Photograph by Marcio Jose Sanchez — AP
By Philip Elmer-DeWitt
February 27, 2015

Allister Heath’s account Friday in the Telegraph of Tim Cook’s visit to an Apple Store in London reminds me of the free advice Above Avalon’s Neil Cybart gave last month about how to sell the Apple Watch.

People are overthinking it, he says. This talk about monitoring heart rates or opening car doors — two things Cook mentioned Friday — has its place. But ticking off a list of use cases, says Cybart, is not the marketing message that will sell the thing.

According to Cybart, Apple’s customers will buy the Watch because:

  1. It’s a cool watch. The Apple Watch is a watch with a customizable digital face and a selection of interchangeable bands.
  2. It looks nice. The Apple Watch has a clean, fresh, design that strikes a balance between luxury and technology.
  3. It’s made by Apple. The Apple Watch is designed in California by the same company that is responsible for the iPhone, iPad, and Mac.

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Over the past few months,” says Cybart, “I’ve learned to change the way I explain Apple Watch to friends and family. Instead of starting out with a list of reasons why they may enjoy an Apple Watch, I now begin with a pretty simply explanation:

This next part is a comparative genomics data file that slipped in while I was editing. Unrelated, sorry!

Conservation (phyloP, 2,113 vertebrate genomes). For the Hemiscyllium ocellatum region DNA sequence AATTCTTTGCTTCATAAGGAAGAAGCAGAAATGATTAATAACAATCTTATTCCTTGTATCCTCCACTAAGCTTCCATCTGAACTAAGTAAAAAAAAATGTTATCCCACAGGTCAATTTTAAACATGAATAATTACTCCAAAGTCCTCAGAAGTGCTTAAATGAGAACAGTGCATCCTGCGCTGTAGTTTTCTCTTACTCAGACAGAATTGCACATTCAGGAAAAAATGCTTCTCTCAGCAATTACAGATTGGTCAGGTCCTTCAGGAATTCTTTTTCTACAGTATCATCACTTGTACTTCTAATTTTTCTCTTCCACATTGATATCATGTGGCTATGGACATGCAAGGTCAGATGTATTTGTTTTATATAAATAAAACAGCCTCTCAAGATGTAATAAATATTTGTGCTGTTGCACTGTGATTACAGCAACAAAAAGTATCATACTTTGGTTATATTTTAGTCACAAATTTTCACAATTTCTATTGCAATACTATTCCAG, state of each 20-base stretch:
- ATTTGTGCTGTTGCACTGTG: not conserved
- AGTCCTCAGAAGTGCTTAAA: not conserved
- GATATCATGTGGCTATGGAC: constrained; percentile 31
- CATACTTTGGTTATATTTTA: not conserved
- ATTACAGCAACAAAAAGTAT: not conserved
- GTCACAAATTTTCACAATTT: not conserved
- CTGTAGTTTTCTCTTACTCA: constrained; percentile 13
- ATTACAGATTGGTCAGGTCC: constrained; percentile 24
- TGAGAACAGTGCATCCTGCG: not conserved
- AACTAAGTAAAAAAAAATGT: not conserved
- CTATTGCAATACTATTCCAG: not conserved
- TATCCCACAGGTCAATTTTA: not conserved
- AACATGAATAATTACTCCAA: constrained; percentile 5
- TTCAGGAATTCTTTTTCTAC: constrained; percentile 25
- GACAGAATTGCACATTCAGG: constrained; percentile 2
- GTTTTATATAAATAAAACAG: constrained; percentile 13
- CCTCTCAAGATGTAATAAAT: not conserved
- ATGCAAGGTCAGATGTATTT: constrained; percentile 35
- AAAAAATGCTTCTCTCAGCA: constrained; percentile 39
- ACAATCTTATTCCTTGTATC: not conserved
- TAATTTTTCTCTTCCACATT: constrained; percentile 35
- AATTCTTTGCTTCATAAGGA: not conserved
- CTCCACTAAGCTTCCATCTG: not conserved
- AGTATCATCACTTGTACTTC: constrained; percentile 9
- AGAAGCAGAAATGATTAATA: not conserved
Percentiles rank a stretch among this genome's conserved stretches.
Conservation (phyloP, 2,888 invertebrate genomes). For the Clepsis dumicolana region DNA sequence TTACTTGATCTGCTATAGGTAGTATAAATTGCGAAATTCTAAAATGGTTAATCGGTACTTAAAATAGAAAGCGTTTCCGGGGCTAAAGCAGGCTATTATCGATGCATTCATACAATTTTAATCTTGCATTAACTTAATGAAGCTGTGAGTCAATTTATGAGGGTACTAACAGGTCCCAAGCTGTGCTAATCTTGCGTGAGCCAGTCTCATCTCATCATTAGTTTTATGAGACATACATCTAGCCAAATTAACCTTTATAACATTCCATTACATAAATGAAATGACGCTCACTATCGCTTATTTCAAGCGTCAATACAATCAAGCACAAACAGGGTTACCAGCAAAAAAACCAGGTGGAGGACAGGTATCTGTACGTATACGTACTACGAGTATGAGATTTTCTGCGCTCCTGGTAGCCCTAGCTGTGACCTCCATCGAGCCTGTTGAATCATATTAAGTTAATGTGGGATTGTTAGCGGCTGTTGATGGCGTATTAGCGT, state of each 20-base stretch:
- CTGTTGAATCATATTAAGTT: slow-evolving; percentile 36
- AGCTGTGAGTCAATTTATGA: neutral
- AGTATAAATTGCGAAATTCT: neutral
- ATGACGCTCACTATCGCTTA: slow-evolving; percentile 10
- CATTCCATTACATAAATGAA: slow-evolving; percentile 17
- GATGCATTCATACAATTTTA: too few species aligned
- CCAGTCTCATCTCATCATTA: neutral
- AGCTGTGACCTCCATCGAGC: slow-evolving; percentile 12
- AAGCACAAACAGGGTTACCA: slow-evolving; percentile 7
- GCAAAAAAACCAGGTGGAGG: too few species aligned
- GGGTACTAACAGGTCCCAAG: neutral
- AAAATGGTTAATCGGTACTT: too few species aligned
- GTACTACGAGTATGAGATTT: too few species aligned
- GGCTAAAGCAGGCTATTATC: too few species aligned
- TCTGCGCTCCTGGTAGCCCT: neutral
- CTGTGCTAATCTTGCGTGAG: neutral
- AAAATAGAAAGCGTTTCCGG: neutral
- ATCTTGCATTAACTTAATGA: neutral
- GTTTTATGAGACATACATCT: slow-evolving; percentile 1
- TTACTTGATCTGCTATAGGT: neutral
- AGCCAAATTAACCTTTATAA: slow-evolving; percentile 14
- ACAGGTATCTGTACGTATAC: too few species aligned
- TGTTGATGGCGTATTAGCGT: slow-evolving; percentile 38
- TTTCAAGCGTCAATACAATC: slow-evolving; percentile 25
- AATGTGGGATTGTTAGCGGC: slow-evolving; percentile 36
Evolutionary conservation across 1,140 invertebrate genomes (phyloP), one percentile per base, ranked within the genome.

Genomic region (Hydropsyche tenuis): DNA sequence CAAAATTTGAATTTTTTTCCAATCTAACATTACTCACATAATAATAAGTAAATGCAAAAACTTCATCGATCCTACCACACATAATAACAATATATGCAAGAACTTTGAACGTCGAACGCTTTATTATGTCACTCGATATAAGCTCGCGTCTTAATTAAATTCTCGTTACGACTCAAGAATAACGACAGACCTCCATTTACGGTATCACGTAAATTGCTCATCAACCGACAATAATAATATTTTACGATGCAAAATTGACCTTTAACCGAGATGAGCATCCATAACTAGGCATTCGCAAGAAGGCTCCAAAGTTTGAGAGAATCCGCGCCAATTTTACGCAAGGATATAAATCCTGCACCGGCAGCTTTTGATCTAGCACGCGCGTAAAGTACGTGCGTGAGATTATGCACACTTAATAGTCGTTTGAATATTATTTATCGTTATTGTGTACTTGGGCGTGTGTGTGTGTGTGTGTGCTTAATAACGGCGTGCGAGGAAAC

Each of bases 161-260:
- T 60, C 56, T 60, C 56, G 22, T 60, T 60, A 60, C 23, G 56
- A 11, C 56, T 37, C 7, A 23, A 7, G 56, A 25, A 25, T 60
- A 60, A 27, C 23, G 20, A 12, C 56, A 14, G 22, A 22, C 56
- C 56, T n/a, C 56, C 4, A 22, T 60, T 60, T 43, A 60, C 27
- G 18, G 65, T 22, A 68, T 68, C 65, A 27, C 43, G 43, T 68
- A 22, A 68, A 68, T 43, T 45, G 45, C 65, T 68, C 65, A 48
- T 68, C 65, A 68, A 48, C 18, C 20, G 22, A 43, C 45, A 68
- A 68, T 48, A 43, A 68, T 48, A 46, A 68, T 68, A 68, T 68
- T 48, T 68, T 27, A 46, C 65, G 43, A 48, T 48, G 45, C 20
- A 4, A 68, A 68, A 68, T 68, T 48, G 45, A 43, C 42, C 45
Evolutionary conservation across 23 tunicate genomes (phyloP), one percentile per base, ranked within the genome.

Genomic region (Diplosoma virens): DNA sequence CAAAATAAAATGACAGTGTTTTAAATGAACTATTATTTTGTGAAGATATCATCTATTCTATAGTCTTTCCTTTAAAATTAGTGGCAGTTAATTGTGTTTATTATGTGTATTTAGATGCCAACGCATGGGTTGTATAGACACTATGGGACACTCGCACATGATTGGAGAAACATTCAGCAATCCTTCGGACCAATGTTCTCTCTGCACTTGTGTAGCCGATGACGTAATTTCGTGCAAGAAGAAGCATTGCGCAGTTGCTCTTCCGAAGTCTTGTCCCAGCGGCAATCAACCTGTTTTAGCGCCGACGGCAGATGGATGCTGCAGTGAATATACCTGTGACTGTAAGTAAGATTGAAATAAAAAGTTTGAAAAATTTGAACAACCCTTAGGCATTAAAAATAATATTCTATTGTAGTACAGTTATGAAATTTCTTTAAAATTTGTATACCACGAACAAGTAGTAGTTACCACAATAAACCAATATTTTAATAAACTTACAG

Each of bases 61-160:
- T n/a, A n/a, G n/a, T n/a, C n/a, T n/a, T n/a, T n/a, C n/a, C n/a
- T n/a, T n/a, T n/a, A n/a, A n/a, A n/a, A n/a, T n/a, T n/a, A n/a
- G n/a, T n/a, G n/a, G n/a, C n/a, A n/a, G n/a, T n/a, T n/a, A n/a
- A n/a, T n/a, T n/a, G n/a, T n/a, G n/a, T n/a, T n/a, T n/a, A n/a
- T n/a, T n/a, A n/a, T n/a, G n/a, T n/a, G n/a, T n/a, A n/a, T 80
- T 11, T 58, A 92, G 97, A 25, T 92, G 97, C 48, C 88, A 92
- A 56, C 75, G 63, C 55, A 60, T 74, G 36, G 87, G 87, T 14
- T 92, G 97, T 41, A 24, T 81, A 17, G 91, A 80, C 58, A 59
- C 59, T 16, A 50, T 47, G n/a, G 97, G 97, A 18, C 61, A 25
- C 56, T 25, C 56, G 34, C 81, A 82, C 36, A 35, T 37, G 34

“Apple is making a watch with customizable faces and bands.

“I then let that person respond, and depending on their answer, I mention how Apple Watch can serve as a communication device, a health and fitness tracker, or a mobile payment facilitator. As a result, I now get a much more open response from people that want to see and learn more about Apple Watch.”

Follow Philip Elmer-DeWitt on Twitter at @philiped. Read his Apple AAPL coverage at fortune.com/ped or subscribe via his RSS feed.

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